cron error message are sent to the
mail account of the user that is running the
mail at the command line to see the messages. For a list of
mail commands, see man mail.
You should be getting mail with an error message something to the effect of:
/bin/sh: -c: line 0: unexpected EOF while looking for matching `"'
/bin/sh: -c: line 1: syntax error: unexpected end of file
As for you command and why it's not working, it's because the "%" sign is a "newline" character, meaning that it tells the shell to "go to the next line." So, after it encounters the first "%" it goes to the next line and it never sees the rest of the command. This is confirmed by the "unexpected EOF while looking for the matching ' " '(double quote).
The local man page for crontab (
man crontab)is quite sparce with details and I am speculating it's because
cron has been deprecated for
launchd1. However, the crontab manpage from developer.apple.com explains it
The "sixth" field (the rest of the line) specifies the command to be
run. The entire command portion of the line, up to a newline or % character, will be executed by /bin/sh or by the shell specified in the SHELL variable of the cronfile. Percent-signs (%) in the command, unless escaped with backslash (\), will be changed into newline characters, and all data after the first % will be sent to the command as standard input. The command can optionally be prefixed by "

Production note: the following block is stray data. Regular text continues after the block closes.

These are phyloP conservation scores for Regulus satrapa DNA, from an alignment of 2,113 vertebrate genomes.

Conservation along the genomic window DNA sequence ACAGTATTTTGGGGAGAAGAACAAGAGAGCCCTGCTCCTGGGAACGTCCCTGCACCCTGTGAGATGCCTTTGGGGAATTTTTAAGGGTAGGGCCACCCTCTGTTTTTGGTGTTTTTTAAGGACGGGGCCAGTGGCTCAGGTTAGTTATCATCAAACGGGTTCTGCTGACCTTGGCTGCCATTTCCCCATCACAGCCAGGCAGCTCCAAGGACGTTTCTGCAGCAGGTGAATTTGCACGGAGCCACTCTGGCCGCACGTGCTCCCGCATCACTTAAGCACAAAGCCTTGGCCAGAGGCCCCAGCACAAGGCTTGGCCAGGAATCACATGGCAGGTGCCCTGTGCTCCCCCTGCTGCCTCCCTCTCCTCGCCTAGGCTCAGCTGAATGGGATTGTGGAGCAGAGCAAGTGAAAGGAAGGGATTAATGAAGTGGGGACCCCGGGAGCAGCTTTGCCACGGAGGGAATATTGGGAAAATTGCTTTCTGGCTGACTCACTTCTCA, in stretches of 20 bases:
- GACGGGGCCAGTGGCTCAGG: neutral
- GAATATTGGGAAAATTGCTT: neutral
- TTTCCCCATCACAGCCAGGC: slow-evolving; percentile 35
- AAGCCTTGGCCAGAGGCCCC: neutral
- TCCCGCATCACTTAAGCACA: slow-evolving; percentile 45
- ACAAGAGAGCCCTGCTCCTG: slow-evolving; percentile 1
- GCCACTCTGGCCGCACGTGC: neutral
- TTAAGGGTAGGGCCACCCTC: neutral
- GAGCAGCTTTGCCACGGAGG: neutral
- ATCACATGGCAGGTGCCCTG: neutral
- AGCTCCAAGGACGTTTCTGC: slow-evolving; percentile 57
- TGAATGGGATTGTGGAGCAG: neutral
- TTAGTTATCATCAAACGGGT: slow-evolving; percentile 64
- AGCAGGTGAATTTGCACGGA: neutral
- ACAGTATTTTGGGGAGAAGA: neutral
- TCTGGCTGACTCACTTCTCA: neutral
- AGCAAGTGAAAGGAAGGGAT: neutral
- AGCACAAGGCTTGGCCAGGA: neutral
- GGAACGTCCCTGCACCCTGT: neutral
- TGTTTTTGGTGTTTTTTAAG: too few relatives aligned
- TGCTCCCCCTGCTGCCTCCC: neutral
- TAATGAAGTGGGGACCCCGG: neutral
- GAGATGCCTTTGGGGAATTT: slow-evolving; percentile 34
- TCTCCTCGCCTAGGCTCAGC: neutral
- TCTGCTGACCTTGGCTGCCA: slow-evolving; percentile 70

@AppleNotOnBattery" to tell cron not to run the command when functioning on battery power. For example, the "sixth" field when using this option would appear something like
"@AppleNotOnBattery /usr/bin/touch /tmp/foo"
So, what you need to do, is "escape" the "%" character with a backslash (\) so that it tells it to interpret it literally.
Your command should be:
0/5 * * * * /bin/date "+\%Y-\%m-\%d \%H:\%M:\%S" >> /tmp/log.txt
man crontab: (Darwin note: Although cron(8) and crontab(5) are officially supported under Darwin, their functionality has been absorbed into launchd(8), which provides a more flexible way of automatically executing commands. See launchctl(1) for more information.)